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Resources & Links

Please note this is not an exhaustive list of available resources, nor should any of these resources be used in place of seeking professional advice. The resources cited throughout this resource are not necessarily endorsed by the Best Start Resource Centre or the Government of Ontario. When in doubt, professionals should contact the organization responsible for issuing a specific recommendation/practice guideline.

Professional Guidelines


  • Baker, L. & Cunningham, A. (2008). Helping an abused woman – 101 things to know, say and do. London, ON: Centre for Children and Families in the Justice System.
  • McMahon, S. & Armstrong, D. Y. (2012). Intimate partner violence during pregnancy: Best practices for social workers. Health & Social Work, 9-17. doi:10.1093/hsw/hls004
  • UNICEF, The Body Shop International and the United Nations. (2006). Behind closed doors: The impact of domestic violence on children. Author. Available: http://www.unicef.org/media/files/BehindClosedDoors.pdf
  • Van Parys, A-S,Verhamme, A., Temmerman, M., & Verstraelen, H. (2014). Intimate Partner Violence and Pregnancy: A Systematic Review of Interventions. PLoS ONE, 9(1), e85084. doi:10.1371/journal.pone.0085084



  • Assaulted Women’s Helpline
    • 1-866-863-0511
  • Ontario Network of Sexual Assault/Domestic Violence Treatment Centres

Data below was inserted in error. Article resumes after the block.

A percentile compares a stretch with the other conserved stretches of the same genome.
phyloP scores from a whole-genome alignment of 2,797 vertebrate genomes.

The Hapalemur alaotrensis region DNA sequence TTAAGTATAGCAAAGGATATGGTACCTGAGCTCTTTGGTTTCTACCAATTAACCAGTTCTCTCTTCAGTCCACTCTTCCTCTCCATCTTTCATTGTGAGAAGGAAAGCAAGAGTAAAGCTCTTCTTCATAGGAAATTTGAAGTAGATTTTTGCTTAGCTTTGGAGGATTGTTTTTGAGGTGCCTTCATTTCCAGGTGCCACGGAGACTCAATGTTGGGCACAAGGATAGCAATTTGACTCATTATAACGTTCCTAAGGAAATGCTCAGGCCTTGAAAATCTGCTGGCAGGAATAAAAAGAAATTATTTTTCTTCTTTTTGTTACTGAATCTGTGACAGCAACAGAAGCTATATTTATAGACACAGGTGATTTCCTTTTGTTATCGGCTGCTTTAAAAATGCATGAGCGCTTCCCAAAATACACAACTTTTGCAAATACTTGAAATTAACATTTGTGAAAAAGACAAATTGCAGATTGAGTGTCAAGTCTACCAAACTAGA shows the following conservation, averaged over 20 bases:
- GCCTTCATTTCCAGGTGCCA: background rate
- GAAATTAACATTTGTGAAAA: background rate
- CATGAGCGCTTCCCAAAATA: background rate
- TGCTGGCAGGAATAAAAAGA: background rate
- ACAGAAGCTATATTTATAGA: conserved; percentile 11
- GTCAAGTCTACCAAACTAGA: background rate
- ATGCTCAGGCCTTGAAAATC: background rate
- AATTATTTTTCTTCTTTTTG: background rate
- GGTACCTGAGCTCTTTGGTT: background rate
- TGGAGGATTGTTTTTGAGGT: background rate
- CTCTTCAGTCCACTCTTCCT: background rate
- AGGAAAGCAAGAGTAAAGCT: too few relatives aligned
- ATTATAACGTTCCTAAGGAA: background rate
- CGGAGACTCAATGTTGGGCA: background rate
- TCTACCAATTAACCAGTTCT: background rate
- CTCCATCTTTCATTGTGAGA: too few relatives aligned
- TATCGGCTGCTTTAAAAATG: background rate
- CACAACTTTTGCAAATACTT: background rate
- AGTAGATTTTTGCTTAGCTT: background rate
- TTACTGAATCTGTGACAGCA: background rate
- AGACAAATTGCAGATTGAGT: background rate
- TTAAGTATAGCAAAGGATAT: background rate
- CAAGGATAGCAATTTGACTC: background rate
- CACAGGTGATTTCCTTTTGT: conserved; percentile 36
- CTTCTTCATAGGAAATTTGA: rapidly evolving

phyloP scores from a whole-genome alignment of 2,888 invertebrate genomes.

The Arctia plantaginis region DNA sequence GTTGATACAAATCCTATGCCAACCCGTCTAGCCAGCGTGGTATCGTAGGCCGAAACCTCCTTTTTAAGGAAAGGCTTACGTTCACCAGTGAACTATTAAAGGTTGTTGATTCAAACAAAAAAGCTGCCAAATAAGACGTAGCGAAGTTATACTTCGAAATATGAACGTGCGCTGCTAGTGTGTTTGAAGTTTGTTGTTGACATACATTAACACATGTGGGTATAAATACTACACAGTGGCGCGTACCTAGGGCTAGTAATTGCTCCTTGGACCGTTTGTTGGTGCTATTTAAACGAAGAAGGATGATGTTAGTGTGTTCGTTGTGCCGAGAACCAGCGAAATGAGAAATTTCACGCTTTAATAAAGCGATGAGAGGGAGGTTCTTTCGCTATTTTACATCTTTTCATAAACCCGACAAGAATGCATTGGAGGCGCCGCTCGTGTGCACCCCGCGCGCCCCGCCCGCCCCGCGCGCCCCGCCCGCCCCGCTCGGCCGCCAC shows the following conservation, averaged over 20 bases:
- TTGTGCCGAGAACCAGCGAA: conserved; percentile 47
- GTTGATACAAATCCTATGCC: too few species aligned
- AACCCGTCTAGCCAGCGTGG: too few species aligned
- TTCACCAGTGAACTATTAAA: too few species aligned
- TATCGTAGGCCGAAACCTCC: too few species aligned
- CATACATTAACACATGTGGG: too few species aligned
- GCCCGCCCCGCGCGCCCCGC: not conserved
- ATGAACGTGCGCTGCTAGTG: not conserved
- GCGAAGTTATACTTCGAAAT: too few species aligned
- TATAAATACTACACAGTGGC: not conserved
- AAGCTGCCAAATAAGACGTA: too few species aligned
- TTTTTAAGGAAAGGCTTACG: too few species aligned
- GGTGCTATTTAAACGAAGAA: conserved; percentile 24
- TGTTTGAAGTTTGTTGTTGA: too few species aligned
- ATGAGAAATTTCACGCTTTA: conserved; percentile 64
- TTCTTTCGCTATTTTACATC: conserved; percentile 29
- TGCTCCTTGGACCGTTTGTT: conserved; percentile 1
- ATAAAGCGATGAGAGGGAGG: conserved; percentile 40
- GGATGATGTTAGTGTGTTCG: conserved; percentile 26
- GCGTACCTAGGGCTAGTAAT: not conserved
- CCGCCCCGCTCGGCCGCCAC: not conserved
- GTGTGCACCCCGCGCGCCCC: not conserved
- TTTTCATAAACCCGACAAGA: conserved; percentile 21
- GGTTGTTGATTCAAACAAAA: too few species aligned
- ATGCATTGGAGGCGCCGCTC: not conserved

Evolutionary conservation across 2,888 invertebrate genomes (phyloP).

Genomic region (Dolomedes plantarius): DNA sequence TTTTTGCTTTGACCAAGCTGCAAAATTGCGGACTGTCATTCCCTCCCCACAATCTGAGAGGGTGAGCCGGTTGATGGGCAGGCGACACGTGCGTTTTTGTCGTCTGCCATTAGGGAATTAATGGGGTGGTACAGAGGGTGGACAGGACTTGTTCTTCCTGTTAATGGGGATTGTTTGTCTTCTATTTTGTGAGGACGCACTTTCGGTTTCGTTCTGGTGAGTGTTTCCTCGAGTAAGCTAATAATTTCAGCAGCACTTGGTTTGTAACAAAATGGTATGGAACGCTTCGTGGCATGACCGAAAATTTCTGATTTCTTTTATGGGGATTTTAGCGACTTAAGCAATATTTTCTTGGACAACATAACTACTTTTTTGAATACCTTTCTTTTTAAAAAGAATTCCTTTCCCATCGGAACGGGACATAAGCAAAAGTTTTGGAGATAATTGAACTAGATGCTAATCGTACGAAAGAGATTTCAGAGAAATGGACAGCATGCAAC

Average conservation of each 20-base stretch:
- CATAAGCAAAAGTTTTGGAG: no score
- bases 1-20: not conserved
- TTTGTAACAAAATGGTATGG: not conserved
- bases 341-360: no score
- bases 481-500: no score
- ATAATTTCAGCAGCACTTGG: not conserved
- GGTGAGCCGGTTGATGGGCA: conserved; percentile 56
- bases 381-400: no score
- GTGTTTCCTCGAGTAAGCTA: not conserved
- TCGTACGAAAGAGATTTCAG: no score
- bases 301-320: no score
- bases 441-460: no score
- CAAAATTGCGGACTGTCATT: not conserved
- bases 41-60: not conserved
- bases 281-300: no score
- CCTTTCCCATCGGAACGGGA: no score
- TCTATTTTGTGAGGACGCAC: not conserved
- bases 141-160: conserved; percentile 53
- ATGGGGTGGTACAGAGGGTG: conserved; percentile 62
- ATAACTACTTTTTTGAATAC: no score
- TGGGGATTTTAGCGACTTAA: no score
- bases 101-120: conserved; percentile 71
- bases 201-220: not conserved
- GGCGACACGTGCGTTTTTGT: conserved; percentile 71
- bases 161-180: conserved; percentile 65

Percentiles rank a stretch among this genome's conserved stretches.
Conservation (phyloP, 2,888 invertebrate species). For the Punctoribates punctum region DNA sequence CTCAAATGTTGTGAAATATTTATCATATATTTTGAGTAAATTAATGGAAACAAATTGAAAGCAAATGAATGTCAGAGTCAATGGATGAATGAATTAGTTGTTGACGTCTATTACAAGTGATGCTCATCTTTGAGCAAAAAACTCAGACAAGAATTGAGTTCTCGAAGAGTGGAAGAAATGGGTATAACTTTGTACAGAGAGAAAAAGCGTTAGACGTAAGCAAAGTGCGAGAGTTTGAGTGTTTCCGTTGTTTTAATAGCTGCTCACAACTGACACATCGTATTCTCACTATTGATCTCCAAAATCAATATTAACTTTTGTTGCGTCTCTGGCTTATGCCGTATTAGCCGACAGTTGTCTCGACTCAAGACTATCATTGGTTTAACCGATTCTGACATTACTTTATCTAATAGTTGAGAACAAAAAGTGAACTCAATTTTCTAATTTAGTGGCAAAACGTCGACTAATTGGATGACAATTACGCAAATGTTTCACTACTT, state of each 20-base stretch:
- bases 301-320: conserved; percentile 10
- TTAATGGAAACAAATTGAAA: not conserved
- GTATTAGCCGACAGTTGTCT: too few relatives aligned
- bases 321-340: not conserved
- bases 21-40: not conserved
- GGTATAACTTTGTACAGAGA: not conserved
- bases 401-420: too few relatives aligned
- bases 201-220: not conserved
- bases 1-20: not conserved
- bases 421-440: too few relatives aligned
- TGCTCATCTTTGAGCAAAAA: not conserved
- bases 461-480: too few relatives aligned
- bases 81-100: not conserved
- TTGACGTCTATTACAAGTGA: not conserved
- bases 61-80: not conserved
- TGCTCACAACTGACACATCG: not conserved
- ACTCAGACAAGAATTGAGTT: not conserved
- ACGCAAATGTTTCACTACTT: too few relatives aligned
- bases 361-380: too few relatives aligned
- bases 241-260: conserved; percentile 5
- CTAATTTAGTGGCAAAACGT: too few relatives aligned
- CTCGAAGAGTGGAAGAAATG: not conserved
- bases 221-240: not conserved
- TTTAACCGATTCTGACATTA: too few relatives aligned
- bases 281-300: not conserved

• 416-323-7327

Prenatal Education Provider Tools

Client Resources and Handouts


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  1. World Health Organization. (2002). World report on violence and health. Geneva, Switzerland: Author. Retrieved from http://www.who.int/violence_injury_prevention/violence/world_report/en/
  2. World Health Organization. (2011). Intimate partner violence during pregnancy: Information sheet. Geneva, Switzerland: Author. Retrieved from http://www.who.int/reproductivehealth/publications/violence/rhr_11_35/en/
  3. Ontario Women’s Directorate. (2015). Ending domestic abuse. Retrieved from http://www.citizenship.gov.on.ca/owd/english/ending-violence/stop-domestic-abuse.shtml
  4. Ontario Women’s Directorate. (2015). Ending sexual violence. Retrieved from http://www.citizenship.gov.on.ca/owd/english/ending-violence/stop-sexual-violence.shtml
  5. British Columbia Reproductive Care Program. (2005). Obstetric guideline 13: Intimate partner violence during the perinatal period. Vancouver, BC: Author. Retrieved from http://www.perinatalservicesbc.ca/Documents/Guidelines-Standards/Maternal/IntimatePartnerViolenceGuideline.pdf
  6. Registered Nurses’ Association of Ontario. (2012). Woman abuse: Screening, identification and initial response. Toronto, ON: Author. Retrieved from http://rnao.ca/sites/rnao-ca/files/BPG_Woman_Abuse_Screening_Identification_and_Initial_Response.pdf
  7. World Health Organization. (2012) Understanding and addressing violence against women: Intimate partner violence. Geneva, Switzerland: Author. Retrieved from http://apps.who.int/iris/bitstream/10665/77432/1/WHO_RHR_12.36_eng.pdf
  8. World Health Organization & London School of Hygiene and Tropical Medicine. (2010). Preventing intimate partner and sexual violence against women: Taking action and generating evidence. Geneva, Switzerland: World Health Organization.
  9. LaViolette, A. (1998). Continuum of aggression and abuse. Retrieved from http://www.alycelaviolette.com/Continuum-of-Aggression-and-Abuse.htm
  10. Janssen, P. A., Holt, V. L., Sugg, N. K., Emanuel, I., Critchlow, C. M., & Henderson, A. D. (2003). Intimate partner violence and adverse pregnancy outcomes: A population-based study. American Journal of Obstetrics & Gynecology, 188(5), 1341-1347. Retrieved from http://www.ajog.org/